Change is more a part of business today than ever before, and it is constant. Change management theory is aimed at helping employees, managers — and by extension, the business itself — to adapt readily to beneficial changes. This can be a difficult task if staff members do not personally feel a change is worthwhile. Change management theory seeks to align an organization's interest in change with the interests of all its members.
In a given situation, change might relate more strongly to the structure, technology or strategy of an organization, or it might be focused on the attitudes and behaviors of staff. It is common that a major change in one of these areas will require the application of changes in most of the others as well. Change management theory looks at how to identify and synchronize such necessary changes. For example, if a new intranet is set-up to enhance a company's internal communications, employees will need to undergo training in using the system — structural change — and will also need to feel comfortable with the new technology — attitudes and behaviors.
Since it is easier to change technologies and, on paper, job roles and company objectives than it is to change people's minds, change management theory frequently deals with finding ways to counter staff resistance to change. Resistance occurs for many reasons. In some cases, people are simply intimidated by changes, fearing that they will not be able to keep up and that a new way of doing something might be more difficult. Sometimes it has nothing to do with difficulty; changes often make work easier, but there is still a reluctance to embrace change on an emotional level. An employee who has for years been writing, signing, stamping and hand-delivering memos to colleagues might feel upset by seeing this process — and by extension, an aspect of his or her work — rendered obsolete by a new system of emailing memos.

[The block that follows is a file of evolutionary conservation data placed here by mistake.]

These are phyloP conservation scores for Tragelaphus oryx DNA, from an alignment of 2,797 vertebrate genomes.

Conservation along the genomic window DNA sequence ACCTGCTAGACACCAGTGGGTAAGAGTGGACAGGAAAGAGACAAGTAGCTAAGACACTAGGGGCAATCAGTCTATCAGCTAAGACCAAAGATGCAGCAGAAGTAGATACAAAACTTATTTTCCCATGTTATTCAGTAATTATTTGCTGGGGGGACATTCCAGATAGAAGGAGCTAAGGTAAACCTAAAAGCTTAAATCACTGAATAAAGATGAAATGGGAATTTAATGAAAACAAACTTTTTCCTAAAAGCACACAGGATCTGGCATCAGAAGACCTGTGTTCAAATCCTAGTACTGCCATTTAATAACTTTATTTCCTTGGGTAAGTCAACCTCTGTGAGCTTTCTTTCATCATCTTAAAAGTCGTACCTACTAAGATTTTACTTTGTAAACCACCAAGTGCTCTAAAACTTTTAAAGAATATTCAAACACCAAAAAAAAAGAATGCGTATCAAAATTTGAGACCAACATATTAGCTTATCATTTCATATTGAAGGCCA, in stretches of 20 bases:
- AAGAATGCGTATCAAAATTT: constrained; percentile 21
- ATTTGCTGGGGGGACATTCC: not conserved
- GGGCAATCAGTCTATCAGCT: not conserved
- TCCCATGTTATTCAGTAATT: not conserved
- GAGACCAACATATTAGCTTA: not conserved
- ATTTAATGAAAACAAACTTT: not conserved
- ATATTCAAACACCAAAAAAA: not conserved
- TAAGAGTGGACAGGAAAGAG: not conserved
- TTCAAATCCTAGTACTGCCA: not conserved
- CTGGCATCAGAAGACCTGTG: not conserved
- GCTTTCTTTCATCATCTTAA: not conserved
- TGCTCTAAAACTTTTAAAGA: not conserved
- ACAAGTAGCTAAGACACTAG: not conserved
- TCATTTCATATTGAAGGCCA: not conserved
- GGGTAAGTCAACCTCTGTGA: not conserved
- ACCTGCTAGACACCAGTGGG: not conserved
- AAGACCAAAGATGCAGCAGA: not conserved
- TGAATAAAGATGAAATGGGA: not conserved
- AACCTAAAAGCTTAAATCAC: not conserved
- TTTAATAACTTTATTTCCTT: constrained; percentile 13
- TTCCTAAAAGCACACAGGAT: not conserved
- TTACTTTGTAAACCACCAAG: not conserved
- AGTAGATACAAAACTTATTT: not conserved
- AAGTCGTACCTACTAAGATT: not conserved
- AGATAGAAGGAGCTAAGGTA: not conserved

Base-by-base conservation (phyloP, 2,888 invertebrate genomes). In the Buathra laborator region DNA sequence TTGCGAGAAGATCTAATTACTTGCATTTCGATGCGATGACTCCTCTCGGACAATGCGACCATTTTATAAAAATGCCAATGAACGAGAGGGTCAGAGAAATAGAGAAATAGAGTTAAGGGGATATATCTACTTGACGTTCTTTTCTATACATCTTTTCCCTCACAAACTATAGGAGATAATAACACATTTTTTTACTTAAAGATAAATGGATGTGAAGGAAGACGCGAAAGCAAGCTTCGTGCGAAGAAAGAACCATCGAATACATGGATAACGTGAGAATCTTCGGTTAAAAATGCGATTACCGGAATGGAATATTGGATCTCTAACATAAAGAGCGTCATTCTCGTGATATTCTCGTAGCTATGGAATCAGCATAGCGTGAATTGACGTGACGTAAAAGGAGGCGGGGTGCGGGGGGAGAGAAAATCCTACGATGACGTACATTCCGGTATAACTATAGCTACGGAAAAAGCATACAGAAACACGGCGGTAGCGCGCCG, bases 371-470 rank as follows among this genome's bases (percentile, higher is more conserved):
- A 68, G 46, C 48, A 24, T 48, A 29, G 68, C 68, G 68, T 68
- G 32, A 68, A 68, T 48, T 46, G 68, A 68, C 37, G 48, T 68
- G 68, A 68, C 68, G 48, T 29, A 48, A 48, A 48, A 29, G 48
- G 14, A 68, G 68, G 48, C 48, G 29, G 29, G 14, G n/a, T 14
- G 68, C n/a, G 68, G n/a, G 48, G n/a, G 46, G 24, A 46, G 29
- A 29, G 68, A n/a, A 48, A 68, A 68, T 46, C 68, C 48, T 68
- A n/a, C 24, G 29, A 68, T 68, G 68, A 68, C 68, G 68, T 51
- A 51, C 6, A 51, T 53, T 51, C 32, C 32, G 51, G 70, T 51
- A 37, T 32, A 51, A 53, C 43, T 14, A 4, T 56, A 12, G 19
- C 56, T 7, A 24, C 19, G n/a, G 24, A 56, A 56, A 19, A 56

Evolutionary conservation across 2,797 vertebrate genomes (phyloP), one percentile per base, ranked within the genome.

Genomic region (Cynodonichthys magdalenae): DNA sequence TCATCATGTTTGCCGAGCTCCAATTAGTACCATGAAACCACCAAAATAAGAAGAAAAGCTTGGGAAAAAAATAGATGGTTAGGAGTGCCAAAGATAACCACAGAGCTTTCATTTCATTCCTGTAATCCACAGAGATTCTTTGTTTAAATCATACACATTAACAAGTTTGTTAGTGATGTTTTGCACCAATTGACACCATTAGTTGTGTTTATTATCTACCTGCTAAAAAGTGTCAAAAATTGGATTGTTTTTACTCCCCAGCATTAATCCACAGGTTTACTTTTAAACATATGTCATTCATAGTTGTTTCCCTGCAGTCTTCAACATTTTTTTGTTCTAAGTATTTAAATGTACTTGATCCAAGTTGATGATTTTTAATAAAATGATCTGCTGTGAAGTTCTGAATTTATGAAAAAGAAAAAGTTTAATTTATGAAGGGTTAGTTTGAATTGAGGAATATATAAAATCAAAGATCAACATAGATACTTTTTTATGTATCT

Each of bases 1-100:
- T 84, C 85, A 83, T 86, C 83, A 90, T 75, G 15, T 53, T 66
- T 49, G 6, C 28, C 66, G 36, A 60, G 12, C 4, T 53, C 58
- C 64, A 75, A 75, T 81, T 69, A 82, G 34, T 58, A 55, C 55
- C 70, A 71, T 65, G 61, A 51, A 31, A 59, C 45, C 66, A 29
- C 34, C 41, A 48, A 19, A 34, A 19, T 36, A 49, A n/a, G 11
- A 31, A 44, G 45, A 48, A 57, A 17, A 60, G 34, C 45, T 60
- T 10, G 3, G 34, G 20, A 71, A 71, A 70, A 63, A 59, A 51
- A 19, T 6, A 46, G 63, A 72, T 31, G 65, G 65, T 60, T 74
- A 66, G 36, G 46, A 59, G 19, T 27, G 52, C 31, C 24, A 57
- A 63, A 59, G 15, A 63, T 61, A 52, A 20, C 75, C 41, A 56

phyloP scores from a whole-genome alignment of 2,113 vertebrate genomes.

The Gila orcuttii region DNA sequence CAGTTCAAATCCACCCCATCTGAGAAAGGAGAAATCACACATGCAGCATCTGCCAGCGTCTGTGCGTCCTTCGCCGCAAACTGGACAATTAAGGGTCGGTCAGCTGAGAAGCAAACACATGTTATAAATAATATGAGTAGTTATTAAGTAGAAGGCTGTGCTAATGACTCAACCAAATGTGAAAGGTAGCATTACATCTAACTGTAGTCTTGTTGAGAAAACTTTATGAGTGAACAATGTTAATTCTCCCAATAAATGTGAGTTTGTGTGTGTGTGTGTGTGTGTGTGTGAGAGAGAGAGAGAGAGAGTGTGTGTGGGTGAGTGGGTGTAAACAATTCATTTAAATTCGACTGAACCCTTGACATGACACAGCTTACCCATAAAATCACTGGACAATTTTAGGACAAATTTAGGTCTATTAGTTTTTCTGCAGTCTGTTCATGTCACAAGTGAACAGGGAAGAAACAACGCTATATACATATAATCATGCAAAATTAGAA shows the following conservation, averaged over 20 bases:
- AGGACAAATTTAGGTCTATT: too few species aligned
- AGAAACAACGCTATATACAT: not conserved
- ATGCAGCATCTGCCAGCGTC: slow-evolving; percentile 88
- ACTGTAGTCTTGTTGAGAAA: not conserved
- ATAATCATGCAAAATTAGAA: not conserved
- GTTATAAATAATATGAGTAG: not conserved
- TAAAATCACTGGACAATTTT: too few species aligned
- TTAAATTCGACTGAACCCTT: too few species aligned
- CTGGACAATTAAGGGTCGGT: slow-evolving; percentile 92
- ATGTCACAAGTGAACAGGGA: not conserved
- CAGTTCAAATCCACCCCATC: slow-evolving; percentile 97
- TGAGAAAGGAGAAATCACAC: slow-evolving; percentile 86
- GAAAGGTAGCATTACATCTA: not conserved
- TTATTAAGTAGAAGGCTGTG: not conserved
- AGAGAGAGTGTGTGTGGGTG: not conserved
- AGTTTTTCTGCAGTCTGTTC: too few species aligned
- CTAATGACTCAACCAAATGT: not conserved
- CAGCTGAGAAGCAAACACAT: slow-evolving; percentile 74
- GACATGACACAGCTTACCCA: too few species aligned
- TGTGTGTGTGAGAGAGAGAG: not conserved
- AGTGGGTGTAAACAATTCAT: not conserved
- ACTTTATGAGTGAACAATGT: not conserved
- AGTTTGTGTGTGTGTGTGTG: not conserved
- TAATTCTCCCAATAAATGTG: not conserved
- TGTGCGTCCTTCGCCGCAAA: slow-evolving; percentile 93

A human being might be the most adaptive creature on the planet, but he or she can still be stubborn. Statements such as "it just doesn't feel right" and "I can get it done twice as fast the old way" are common and indicative of this creature of habit's commitment to keeping things familiar. People accept change when they understand the value of it and do not feel that it devalues anything they hold to be important. They can feel an older way of doing things is important for a number of reasons, ranging from a sincere belief that the old way is better to a sense of loyalty to predecessors and tradition.
Change management theory promotes communication strategies, training programs and consultations as a means to overcome staff doubts and fears. One of the key change management principles is that all members of a staff be kept informed and made to feel a part of decisions regarding change. Managers of organizations can sometimes feel overwhelmed by the prospect of implementing large changes. Consultants specialized in change management methodologies are sometimes brought in to guide them through the process.